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31 in 31

Carolina Hurricanes key statistics

Darling, strong penalty kill should lead to improvement this season

by Rob Vollman / NHL.com Correspondent

NHL.com is providing in-depth analysis for each of its 31 teams throughout August. Today, three key statistics for the Carolina Hurricanes.

 

[HURRICANES 31 in 31: Season preview | 3 Questions | Fantasy breakdown | Top prospects]

 

1. Goaltending change

After ranking 27th or lower in team save percentage for a third consecutive season, the Carolina Hurricanes decided to change their No. 1 goalie. On April 28, they acquired Scott Darling in a trae with the Chicago Blackhawks, and on June 29, they traded Eddie Lack to the Calgary Flames.

Based on three statistics, Darling could be one of the NHL's top six goalies. Over three NHL seasons, Darling's save percentage of .923 ranks sixth among goalies who have played at least 50 games over that time span.

Quality starts are a way to measure how often a goalie plays well enough for his team to win. They are awarded in any game when the starting goalie has a League-average save percentage or higher. Darling's quality start percent of 62.5 ranks fourth among those to play at least 50 games over the past three seasons, according to the data compiled at Hockey Reference.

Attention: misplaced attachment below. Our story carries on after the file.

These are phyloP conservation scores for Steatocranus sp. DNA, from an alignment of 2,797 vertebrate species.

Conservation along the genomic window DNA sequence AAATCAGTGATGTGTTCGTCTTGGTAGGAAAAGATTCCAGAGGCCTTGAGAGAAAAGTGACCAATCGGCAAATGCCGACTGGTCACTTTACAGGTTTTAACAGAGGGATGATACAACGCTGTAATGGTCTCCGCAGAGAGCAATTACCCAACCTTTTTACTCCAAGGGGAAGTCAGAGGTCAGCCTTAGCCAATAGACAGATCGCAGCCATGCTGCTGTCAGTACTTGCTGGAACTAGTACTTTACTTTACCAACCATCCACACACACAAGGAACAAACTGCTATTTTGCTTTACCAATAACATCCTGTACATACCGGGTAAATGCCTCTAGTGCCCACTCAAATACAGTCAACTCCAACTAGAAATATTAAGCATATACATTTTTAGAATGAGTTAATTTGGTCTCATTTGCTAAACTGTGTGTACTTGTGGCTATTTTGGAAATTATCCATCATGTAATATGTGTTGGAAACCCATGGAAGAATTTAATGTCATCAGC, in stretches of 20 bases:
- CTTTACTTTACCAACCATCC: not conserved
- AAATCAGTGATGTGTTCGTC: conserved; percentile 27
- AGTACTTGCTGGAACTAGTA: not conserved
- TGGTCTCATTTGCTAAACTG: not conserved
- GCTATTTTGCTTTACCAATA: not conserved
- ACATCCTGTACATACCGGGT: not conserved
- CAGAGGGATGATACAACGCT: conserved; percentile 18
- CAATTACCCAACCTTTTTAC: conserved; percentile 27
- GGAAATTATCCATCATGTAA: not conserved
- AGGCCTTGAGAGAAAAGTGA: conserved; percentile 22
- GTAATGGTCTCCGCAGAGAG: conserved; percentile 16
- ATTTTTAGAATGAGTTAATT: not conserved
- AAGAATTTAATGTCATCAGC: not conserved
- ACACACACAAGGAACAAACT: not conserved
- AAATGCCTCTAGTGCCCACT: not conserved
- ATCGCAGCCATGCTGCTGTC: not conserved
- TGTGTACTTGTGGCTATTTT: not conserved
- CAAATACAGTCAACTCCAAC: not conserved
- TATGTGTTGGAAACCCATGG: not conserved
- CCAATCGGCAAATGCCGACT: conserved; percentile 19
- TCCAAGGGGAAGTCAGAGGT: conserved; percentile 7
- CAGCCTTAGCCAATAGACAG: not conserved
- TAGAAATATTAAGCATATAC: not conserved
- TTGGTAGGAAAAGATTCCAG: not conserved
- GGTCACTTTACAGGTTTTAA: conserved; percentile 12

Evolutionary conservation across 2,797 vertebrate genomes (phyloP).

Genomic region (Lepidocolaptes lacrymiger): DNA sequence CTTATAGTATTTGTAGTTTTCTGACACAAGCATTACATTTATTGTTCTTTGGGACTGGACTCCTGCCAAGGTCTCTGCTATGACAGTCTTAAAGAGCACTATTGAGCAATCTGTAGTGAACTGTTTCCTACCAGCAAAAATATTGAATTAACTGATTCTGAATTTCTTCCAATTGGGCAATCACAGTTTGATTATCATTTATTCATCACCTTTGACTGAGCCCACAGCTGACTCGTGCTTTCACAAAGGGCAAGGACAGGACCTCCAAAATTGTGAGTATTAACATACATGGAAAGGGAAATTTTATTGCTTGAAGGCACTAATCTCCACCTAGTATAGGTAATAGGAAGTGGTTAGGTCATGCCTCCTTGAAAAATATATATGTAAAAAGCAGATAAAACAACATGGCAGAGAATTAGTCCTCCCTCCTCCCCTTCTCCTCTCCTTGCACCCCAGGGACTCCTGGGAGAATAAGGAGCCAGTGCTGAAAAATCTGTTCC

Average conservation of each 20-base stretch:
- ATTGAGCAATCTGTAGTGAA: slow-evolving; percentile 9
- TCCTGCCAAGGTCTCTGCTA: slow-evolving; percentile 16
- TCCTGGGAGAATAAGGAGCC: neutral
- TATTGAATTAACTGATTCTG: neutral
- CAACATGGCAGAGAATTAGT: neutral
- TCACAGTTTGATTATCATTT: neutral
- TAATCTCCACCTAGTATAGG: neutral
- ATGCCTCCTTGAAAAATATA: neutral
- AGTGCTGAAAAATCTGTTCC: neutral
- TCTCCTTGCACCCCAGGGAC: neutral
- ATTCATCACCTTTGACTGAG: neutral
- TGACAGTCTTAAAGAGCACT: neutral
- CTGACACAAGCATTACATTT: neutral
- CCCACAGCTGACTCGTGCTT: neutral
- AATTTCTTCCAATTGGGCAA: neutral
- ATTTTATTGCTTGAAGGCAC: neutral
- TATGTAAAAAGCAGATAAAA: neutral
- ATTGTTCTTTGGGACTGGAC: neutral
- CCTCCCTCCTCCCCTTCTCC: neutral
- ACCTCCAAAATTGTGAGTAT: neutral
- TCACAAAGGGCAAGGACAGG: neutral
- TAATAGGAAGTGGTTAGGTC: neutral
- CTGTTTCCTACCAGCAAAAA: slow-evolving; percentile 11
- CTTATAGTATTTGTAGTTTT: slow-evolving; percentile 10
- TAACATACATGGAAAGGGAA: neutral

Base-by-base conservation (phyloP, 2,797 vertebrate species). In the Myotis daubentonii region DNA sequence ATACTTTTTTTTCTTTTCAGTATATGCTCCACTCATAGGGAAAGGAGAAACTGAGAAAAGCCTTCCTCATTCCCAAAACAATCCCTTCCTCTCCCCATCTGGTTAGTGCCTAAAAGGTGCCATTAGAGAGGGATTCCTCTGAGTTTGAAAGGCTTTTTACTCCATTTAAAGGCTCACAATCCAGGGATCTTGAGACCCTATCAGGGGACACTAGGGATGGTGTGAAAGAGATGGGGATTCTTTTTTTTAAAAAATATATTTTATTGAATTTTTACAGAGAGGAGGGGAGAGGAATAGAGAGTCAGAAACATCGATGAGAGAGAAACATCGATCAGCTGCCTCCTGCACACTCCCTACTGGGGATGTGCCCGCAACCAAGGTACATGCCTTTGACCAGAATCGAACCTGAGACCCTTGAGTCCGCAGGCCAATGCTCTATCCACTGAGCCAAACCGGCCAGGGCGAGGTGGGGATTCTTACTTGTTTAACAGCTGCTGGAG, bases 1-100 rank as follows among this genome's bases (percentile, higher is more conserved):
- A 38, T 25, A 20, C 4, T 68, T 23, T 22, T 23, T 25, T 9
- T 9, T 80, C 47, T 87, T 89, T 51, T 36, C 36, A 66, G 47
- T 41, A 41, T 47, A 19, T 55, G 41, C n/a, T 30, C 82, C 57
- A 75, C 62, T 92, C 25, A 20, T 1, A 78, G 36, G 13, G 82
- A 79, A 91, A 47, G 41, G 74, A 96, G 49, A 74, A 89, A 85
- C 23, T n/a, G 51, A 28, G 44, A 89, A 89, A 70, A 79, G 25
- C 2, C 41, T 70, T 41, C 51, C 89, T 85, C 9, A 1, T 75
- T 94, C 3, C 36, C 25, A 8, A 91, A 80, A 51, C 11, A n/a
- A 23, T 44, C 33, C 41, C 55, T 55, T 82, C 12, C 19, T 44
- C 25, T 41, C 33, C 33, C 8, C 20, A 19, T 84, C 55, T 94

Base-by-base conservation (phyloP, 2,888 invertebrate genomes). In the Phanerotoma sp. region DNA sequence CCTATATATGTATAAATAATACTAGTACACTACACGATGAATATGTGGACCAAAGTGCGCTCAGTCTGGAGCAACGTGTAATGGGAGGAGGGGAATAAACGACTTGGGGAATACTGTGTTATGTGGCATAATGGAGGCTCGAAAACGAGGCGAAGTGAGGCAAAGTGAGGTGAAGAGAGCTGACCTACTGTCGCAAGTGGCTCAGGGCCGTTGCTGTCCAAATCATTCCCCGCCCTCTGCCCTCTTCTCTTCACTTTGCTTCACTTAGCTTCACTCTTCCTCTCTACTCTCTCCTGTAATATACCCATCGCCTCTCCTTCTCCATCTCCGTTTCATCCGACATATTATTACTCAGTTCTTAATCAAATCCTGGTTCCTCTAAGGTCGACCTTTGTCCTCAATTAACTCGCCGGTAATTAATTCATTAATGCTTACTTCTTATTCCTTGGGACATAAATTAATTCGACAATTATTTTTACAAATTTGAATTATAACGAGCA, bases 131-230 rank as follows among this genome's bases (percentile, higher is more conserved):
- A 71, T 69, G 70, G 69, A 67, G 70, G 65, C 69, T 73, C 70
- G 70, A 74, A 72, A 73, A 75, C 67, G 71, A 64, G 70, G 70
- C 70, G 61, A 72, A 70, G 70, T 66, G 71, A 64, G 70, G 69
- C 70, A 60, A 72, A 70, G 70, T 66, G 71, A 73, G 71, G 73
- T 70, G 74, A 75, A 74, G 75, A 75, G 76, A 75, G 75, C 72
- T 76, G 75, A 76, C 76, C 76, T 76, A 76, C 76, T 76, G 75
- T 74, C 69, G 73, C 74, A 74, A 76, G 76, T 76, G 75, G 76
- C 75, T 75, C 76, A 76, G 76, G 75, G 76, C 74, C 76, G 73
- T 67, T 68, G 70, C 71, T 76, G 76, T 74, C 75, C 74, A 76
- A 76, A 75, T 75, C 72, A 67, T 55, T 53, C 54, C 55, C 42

In terms of shots taken exclusively in the home plate area directly in front of the net, Darling's .865 save percentage ranks fifth in the NHL among the same group of goalies, according to shot location in NHL play-by-play files.

Video: 31 in 31: Carolina Hurricanes 2017-18 season preview

 

2. Shorthanded success

The Hurricanes are among the most effective teams in the NHL at killing penalties, whether using traditional statistics or more modern shot-based metrics.

In traditional terms, Carolina has a penalty-kill percentage of 84.4 over the past three seasons, which ranks second to the St. Louis Blues (84.5).

In terms of shot-based statistics, the Hurricanes have allowed the fewest shot attempts per 60 minutes in each of the past three seasons, and are trending lower every season. According to the data compiled at Natural Stat Trick, Carolina allowed 85.93 shot attempts per 60 minutes in 2014-15, 78.87 in 2015-16, and 77.74 in 2016-17.

 

3. The blue line

In last season's Stanley Cup Playoffs, the Nashville Predators demonstrated the value of having young, effective and salary cap-efficient defensemen. Based on the Hurricanes' numbers, they could be the next team to follow suit.

The average age of Carolina's top seven defensemen -- Justin Faulk, Jaccob Slavin, Brett Pesce, Noah Hanifin, Klas Dahlbeck, Trevor van Riemsdyk and Haydn Fleury -- is 23.6 years old. And, according to the data compiled at NHL Numbers, the Hurricanes have $10.133 million in salary cap space assigned to their defensemen, which is the lowest in the League.

The defensemen are already showing signs of future effectiveness. Last season, the Hurricanes outshot opponents 1,411-1,198 with Pesce on the ice at 5-on-5, an SAT of plus-213 that ranked 12th among NHL defensemen. Slavin ranked 20th at plus-161, and Faulk ranked 35th at plus-111, making Carolina one of five teams with at least three defensemen with an SAT of plus-100 or better.

Video: CAR@NYI: Slavin finds twine with long slap shot

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